The deep state

The Washington Post Sunday - - OUTLOOK - By Marc Am­binder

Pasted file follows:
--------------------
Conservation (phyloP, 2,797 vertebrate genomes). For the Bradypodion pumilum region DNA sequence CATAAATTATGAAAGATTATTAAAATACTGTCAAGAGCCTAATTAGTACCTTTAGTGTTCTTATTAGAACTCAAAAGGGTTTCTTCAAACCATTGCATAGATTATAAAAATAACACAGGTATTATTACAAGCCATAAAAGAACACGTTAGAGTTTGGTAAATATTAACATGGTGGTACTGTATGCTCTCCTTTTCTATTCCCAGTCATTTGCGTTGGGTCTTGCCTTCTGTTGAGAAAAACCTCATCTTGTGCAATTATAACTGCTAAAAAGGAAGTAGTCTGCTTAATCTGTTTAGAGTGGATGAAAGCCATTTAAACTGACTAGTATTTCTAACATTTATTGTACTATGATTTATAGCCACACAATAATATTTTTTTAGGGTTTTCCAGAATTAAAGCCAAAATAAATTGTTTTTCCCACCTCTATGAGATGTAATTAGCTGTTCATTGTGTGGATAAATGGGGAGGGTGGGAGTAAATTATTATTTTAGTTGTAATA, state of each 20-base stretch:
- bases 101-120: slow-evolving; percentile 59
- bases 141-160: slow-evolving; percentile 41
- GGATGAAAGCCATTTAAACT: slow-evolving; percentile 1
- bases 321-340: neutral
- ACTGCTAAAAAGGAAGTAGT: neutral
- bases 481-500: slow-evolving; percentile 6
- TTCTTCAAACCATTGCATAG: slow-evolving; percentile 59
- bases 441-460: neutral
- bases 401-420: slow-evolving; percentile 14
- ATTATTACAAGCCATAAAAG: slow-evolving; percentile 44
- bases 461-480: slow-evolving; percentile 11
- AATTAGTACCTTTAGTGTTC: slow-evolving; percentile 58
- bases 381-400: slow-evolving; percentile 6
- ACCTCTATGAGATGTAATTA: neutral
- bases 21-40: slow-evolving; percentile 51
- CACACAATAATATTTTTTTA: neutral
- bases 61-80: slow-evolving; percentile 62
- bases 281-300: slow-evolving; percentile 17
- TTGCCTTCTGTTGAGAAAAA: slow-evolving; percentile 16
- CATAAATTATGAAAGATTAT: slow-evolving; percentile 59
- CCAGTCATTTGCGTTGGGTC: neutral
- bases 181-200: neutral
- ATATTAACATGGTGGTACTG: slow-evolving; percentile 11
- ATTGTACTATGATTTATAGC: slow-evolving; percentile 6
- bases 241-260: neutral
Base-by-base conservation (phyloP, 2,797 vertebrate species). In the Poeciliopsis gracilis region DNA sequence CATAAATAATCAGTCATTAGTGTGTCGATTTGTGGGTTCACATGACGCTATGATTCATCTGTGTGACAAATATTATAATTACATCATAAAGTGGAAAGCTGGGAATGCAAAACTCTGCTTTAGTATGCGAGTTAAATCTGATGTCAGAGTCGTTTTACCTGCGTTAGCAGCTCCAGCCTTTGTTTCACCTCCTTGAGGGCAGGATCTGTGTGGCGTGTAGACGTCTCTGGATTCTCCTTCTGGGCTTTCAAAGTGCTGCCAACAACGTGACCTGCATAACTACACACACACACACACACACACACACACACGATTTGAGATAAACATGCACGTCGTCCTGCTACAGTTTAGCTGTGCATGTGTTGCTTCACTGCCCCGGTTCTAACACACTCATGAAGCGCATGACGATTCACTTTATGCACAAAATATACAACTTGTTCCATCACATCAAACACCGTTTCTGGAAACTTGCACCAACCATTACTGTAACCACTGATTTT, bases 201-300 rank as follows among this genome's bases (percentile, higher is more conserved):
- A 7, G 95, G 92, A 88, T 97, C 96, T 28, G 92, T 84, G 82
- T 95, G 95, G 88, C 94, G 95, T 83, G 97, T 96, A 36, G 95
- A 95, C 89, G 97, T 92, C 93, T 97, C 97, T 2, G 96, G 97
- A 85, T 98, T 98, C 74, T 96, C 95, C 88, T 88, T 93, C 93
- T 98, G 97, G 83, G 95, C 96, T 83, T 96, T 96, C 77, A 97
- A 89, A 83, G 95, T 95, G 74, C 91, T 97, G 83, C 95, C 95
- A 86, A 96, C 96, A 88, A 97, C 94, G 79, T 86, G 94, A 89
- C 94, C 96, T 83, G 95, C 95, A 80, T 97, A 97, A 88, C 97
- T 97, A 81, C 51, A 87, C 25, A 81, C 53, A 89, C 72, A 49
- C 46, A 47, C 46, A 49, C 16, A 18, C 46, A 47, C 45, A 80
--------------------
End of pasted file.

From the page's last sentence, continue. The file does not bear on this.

Pres­i­dent Trump and his ad­min­is­tra­tion, ac­cord­ing to re­ports, are wor­ried that gov­ern­ment em­ploy­ees are al­lied against him. Be­tween his ac­cu­sa­tions of wire­tap­ping and leak­ing, ad­viser Stephen Ban­non’s cam­paign to dis­man­tle “the ad­min­is­tra­tive state” and the hunch (not with­out ev­i­dence) that gov­ern­ment em­ploy­ees lean left, the White House seems to buy the “deep state” the­ory of gover­nance — the no­tion that the will of a duly elected pres­i­dent can be thwarted by bu­reau­crats, es­pe­cially in the na­tional se­cu­rity realm. While civil ser­vants and the 5.1 mil­lion peo­ple with se­cu­rity clear­ances do some­times act in con­cert (when fight­ing a war, for in­stance), many mis­con­cep­tions per­sist about them, their ties to pre­vi­ous ad­min­is­tra­tions and their de­gree of in­de­pen­dence.


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